History

Legacy Record - This information may be included in the List Entry Details.

Details

The monument includes a narrow bridge of three arches within the village of Aldbrough St John. Originally built for packhorses, but now carrying a footpath between High Green and a smaller green to the south, it crosses Aldbourgh Beck approximately 40m upstream from the more recent road bridge. It is known to the County Council as Bridge number 273.1. The bridge is listed Grade II.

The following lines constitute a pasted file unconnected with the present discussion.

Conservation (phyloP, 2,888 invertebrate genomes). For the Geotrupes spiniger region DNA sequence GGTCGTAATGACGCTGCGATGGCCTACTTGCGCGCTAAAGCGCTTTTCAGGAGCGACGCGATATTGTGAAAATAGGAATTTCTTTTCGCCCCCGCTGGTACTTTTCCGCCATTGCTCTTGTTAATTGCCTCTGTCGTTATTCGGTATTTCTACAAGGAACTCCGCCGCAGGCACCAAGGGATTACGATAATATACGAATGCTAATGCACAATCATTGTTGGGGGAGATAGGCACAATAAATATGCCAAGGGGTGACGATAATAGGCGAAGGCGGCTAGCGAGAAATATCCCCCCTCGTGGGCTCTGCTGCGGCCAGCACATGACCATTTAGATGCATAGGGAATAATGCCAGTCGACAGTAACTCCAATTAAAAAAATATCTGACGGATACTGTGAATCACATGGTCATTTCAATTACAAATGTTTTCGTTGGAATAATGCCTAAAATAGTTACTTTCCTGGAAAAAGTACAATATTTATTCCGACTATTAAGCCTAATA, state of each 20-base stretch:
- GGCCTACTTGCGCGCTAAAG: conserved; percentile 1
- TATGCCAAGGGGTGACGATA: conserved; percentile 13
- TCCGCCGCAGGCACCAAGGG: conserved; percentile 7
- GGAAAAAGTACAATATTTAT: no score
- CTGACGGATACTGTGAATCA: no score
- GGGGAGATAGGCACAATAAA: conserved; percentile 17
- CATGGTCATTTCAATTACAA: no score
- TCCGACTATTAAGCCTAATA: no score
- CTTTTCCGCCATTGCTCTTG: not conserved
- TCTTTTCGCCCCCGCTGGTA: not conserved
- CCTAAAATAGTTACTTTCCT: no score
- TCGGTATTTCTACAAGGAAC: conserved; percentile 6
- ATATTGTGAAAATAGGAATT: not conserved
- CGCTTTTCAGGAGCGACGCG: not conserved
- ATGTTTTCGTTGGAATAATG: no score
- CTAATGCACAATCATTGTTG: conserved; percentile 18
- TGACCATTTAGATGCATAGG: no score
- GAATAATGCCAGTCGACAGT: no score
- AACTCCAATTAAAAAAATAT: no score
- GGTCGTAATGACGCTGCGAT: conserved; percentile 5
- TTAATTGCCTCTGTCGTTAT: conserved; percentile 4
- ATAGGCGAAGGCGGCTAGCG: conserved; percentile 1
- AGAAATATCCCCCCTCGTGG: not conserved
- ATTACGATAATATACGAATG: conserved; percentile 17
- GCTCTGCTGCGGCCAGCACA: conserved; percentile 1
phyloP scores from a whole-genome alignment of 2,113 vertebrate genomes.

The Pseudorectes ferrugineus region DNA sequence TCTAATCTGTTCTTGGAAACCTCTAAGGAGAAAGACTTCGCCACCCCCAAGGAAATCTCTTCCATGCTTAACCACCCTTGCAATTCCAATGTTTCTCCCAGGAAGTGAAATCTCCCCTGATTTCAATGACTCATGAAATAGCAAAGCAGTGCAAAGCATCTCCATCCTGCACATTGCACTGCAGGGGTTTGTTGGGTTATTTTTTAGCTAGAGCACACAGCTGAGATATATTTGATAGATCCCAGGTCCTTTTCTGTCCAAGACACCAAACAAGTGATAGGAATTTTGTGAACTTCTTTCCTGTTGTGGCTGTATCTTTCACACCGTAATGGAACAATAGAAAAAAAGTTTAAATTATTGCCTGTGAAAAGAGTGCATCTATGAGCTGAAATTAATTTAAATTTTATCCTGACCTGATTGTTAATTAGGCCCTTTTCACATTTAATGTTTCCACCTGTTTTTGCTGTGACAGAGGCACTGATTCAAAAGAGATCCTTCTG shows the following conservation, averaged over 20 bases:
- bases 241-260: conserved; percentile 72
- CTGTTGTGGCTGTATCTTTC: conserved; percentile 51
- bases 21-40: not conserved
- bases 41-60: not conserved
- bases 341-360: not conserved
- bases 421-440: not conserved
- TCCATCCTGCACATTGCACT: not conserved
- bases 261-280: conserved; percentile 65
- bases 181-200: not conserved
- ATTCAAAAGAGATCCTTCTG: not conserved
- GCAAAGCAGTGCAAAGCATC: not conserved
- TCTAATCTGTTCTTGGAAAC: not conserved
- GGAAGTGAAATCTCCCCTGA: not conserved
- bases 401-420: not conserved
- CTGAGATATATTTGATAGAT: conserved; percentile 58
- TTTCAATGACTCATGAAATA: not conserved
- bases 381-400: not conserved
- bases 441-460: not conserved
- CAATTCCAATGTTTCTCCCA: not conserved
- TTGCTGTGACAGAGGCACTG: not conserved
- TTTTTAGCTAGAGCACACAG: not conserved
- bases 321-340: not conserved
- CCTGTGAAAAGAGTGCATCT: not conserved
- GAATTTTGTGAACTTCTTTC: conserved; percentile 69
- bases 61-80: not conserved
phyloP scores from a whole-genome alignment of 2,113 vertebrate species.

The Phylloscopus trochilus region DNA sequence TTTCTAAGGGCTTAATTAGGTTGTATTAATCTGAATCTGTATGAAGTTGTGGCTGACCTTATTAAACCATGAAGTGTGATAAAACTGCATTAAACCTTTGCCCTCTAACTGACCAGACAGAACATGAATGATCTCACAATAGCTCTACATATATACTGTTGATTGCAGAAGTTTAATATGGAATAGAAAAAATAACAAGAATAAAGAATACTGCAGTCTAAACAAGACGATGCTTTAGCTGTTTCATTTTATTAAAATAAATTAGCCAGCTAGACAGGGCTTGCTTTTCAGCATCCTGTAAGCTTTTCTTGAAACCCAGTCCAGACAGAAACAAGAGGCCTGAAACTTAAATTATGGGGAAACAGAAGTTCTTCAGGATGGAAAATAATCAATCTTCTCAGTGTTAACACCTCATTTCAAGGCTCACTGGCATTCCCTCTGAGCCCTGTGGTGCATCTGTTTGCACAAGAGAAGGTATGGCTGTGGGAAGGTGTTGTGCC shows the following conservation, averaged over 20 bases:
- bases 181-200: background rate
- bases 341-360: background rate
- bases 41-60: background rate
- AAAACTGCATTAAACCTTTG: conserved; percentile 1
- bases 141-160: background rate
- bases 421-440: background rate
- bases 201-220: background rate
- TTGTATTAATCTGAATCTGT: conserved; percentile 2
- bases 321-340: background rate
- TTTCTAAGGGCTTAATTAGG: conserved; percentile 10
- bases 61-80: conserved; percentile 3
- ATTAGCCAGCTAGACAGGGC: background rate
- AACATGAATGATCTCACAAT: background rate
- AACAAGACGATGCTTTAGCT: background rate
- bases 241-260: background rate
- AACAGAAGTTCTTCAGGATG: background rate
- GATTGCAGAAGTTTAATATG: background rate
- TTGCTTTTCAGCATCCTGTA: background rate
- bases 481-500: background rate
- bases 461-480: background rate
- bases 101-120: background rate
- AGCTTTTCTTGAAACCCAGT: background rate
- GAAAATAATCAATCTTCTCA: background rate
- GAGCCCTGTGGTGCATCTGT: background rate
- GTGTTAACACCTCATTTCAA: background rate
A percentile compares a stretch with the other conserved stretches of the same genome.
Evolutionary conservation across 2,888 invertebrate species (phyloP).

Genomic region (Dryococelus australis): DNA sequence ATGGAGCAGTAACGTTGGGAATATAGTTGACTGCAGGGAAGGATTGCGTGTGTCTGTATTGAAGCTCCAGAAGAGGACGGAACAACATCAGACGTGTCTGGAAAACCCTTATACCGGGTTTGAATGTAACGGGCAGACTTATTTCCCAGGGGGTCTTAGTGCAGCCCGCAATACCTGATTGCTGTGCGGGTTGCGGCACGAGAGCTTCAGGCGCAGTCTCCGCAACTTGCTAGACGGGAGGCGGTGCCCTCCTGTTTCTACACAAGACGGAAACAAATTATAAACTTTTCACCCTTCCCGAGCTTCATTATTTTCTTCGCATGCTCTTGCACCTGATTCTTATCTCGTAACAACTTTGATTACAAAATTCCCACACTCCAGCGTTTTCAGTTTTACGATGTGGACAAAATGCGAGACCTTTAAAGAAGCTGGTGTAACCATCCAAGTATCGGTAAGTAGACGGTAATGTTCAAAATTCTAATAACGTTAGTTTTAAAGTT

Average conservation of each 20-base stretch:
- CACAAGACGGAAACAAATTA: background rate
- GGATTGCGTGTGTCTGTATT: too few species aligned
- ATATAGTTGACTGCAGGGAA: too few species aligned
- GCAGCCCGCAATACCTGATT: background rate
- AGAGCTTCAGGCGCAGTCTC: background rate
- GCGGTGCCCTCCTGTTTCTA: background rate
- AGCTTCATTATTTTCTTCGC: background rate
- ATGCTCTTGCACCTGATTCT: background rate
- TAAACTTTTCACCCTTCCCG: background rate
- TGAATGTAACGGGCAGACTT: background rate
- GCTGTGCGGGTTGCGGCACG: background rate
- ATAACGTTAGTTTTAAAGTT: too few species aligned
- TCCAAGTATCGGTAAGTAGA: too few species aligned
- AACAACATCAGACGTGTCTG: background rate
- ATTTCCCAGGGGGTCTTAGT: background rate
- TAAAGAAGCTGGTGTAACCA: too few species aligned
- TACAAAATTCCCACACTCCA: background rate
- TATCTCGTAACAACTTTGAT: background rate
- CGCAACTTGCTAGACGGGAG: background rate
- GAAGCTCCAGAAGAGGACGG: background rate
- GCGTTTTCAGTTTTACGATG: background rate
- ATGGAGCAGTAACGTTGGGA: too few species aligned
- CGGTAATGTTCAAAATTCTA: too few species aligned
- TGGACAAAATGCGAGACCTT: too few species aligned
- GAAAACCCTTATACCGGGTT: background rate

Aldbourgh St John lies 1km west of Dere Street, the north-south Roman road which is still in use as the B6275 and, further to the south, as the A1. The village and its packhorse bridge lie on a route that diverges from Dere Street south westwards towards Richmond. It is thought to have formed part of a major medieval packhorse route linking Tyneside with Lancaster crossing the Tees at Piercebridge and then after Aldborough continuing via Marske, Hawes and Ingleton.